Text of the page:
10 May, at The Wheeler Centre
How do we listen when we can’t hear? A panel of Indigenous arts workers wade through white noise and good intentions to examine cross-cultural relations and arts participation.More →
Sitting at the centre of Next Wave Festival 2014 is Blak Wave: seven new art projects, a rollicking talks series and a new publication exploring what’s personally, politically and artistically Next for Australia’s Indigenous peoples. Opening the conversation and deepening the debate, the Blak Wave free talks series asks contemporary artists and curators from across the country to explore the future of Aboriginal and Torres Strait Islander art, and artists.
The Blak Wave publication, co-curated and edited by emerging Torres Strait Islander curator Tahjee Moar, presents diverse national perspectives on a range of issues including definitions of ‘new’ and ‘contemporary’; authenticity; feminist and queer experiences; and international perspectives on Indigenous culture. Contributors include Bindi Cole, Carly Sheppard, Celeste Liddle, Chantelle Woods, Clotilde Bullen, Colin Kinchela of Sean Jorvn, Dale Harding, Djon Mundine OAM, Emily McDaniel, Gregory Lorenzuti, Jason Wing, Kimberley Moulton, Kyle Morrison, Laurie Nilsen, Liz Nowell, Lucy Simpson, Megan Cope, Reko Rennie, Ryan Presley, Steaphan Paton, Tahjee Moar, Tiddas Take Back, Tony Albert, Troy-Anthony Baylis. Grab a copy of Blak Wave here.
In the podcast below, listen to project contributors and curators Tahjee Moar and Tony Albert alongside artists Clinton Nain, Destiny Deacon and Virginia Fraser as they discuss the future of contemporary Indigenous art. Hosted by the always inspiring, provocative and entertaining artist Richard Bell (NITV’s Colour Theory).
Richard Bell (Host) was born in 1953 in Charleville, Queensland, and is a member of the Kamilaroi, Kooma, Jiman and Gurang Gurang communities. Based in Brisbane, Richard has held numerous solo exhibitions since 1990, and his work features in the collections of the National Gallery of Canada, Ottawa; the National Gallery of Australia, Canberra; Museum of Contemporary Art, Sydney; as well as most state institutions. A past member of the Campfire group, Richard is a founding member of Brisbane-based Aboriginal artist collective proppaNOW. He is represented by Milani Gallery, Brisbane.
Tony Albert is a contemporary artist based in Sydney. In 2013 Tony held a solo exhibition at the Art Gallery of New South Wales. Internationally, he has exhibited his work at the Singapore Art Museum, Tel Aviv Museum of Art, the City Gallery Wellington, and the Gyeonggi Museum of Modern Art.
Destiny Deacon (K’ua K’ua and Erub/Mer) was born in 1957 in Maryborough, Queensland and now lives and works in Melbourne. Destiny completed a Bachelor of Arts (Politics) at the University of Melbourne in 1979 and a Diploma of Education at La Trobe University in 1981. Her work featured in Documenta 11, Kassel, Germany, 2002, and the 10th Bienal de La Habana, Cuba, 2010. The survey exhibition Destiny Deacon: Walk and Don’t Look Blak, Museum of Contemporary Art, Sydney, 2004, toured to Melbourne, Noumea, Wellington and Tokyo.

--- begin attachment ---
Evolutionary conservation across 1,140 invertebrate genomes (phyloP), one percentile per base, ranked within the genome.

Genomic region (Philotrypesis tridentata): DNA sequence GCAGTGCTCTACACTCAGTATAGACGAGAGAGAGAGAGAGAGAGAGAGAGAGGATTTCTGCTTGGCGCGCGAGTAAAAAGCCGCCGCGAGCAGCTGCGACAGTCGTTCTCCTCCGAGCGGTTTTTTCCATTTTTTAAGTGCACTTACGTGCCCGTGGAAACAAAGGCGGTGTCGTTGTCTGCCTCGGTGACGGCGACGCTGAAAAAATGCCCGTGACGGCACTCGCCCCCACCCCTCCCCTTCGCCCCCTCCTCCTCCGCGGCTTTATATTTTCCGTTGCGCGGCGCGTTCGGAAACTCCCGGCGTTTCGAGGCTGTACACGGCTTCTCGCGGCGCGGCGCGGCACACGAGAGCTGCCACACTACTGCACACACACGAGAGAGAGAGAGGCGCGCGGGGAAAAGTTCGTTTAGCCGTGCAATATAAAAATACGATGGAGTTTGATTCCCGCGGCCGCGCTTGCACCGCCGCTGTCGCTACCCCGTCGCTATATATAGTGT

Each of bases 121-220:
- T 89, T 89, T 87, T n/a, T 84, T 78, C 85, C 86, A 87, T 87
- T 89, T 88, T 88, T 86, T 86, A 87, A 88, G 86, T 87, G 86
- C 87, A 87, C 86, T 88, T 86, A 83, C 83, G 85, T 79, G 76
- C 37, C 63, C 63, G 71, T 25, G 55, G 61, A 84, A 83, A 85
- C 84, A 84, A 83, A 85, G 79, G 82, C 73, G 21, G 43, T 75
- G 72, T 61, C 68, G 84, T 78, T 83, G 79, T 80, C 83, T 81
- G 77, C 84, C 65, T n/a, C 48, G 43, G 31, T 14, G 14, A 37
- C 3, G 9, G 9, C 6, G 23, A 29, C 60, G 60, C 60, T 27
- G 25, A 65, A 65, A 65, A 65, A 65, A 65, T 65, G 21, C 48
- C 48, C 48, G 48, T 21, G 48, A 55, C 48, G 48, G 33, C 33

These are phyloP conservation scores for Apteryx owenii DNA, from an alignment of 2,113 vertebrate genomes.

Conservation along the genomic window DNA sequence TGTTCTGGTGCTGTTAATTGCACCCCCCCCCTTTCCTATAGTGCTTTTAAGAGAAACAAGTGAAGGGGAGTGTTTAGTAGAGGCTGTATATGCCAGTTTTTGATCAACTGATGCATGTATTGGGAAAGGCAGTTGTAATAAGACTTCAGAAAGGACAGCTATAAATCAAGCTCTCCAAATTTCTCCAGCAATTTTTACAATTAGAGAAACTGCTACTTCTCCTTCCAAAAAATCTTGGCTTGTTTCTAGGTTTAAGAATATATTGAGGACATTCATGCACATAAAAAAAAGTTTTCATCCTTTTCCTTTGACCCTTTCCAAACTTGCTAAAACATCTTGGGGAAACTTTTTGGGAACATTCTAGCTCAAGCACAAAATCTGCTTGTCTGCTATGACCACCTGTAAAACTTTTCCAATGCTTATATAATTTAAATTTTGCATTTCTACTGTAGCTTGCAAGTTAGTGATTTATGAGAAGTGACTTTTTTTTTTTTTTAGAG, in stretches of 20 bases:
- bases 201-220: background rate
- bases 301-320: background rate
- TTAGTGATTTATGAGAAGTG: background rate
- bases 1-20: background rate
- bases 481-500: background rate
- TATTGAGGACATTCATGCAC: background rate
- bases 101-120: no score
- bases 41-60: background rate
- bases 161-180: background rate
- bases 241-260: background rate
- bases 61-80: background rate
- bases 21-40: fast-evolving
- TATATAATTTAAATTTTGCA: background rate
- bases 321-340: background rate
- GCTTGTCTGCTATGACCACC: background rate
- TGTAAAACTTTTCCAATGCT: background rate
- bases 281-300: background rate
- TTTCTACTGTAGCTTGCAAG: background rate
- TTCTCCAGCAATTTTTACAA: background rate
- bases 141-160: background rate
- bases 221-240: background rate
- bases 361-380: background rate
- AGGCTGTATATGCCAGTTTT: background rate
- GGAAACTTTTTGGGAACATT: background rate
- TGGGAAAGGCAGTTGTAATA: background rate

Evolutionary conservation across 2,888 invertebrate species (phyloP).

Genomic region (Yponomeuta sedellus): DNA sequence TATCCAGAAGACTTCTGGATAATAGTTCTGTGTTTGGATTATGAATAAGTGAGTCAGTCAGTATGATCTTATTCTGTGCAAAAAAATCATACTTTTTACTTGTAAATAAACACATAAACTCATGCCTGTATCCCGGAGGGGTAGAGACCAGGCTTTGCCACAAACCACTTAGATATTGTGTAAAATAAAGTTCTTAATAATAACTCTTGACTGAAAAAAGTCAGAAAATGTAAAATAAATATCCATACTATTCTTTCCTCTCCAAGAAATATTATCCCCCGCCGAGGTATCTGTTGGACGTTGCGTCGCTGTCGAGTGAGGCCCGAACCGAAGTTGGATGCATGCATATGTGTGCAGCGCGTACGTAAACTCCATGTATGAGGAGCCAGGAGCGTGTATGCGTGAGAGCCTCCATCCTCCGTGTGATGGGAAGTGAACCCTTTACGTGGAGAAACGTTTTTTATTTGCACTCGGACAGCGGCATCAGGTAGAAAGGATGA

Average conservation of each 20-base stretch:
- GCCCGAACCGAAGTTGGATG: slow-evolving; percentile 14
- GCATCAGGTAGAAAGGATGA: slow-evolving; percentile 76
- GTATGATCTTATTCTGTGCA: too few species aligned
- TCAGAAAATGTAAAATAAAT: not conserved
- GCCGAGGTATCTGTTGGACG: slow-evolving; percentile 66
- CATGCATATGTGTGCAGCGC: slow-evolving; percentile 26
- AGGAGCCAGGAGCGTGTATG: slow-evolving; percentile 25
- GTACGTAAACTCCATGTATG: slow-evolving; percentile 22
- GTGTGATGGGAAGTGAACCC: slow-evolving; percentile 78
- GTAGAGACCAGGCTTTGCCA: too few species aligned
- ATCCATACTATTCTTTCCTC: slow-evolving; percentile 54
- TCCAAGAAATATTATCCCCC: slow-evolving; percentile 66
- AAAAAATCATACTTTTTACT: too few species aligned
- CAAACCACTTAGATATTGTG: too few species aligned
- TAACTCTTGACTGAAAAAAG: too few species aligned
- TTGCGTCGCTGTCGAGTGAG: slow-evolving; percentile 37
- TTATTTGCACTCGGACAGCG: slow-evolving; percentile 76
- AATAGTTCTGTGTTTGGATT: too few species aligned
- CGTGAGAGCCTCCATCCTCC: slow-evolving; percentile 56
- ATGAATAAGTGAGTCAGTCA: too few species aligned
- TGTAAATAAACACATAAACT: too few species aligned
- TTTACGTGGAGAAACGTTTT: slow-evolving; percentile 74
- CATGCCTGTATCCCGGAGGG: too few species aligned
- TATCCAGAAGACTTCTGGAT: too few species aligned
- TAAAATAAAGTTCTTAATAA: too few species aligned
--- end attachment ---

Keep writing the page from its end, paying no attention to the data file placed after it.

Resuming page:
Virginia Fraser is an artist, writer, editor and curator. She holds a Bachelor of Arts (Media Arts) from Phillip Institute of Technology, Melbourne, and a Master of Fine Arts by research from the Victorian College of the Arts. Her art practice consists mainly of video and installation works, often made in collaboration with Destiny Deacon. Fraser edited A Book About Australian Women (1974); Screw Loose: An Uncalled for Memoir by Peter Blazey (1997); and Central Business Dreaming (2008).
Tahjee Moar is a descendant of the Meriam, Barkindji and Malyangapa people. Tahjee recently completed a Bachelor of Art Theory at the College of Fine Arts at the University of New South Wales. She is based in Sydney as an independent curator, and is currently a Gallery Educator at the Art Gallery of New South Wales and Co-Curator of Blak Wave for Next Wave.
Clinton Nain (G’ua G’ua and Meriam) was born in 1971 in Melbourne, Victoria and lives and works in Melbourne. Clinton held his first solo exhibition in 1996 at Hogarth Galleries, Sydney. He was represented in Blak City Culture, Australian Centre for Contemporary Art, Melbourne, 1994; Ilan Pasin (This Is Our Way): Torres Strait Art, Cairns Regional Gallery, 1998; Beyond the Pale, Adelaide Biennial of Australian Art, 2000; Land Marks, National Gallery of Victoria, Melbourne, 2006; and Power & Beauty: Indigenous Art Now, Heide Museum of Modern Art, Melbourne, 2007.
Join Next Wave for the anticipated launch of the Blak Wave publication on Day One of the Festival or chew the fat with prominent voices from Australia’s Indigenous arts community at one of our roundtable discussions, artist panels or popular Breakfast Club events.
Date: 16 April
Location: The Wheeler Centre, 176 Little Lonsdale St, Melbourne VIC 3000
Time: 6.15pm - 8.15pm
Accessibility: Wheelchair Accessible, hearing assistance available, this event will be AUSLAN interpreted
Notes: This is a free event, however bookings are essential. The Blak Wave publication will be available for purchase at this event.
Ticket Prices: FreeSold Out
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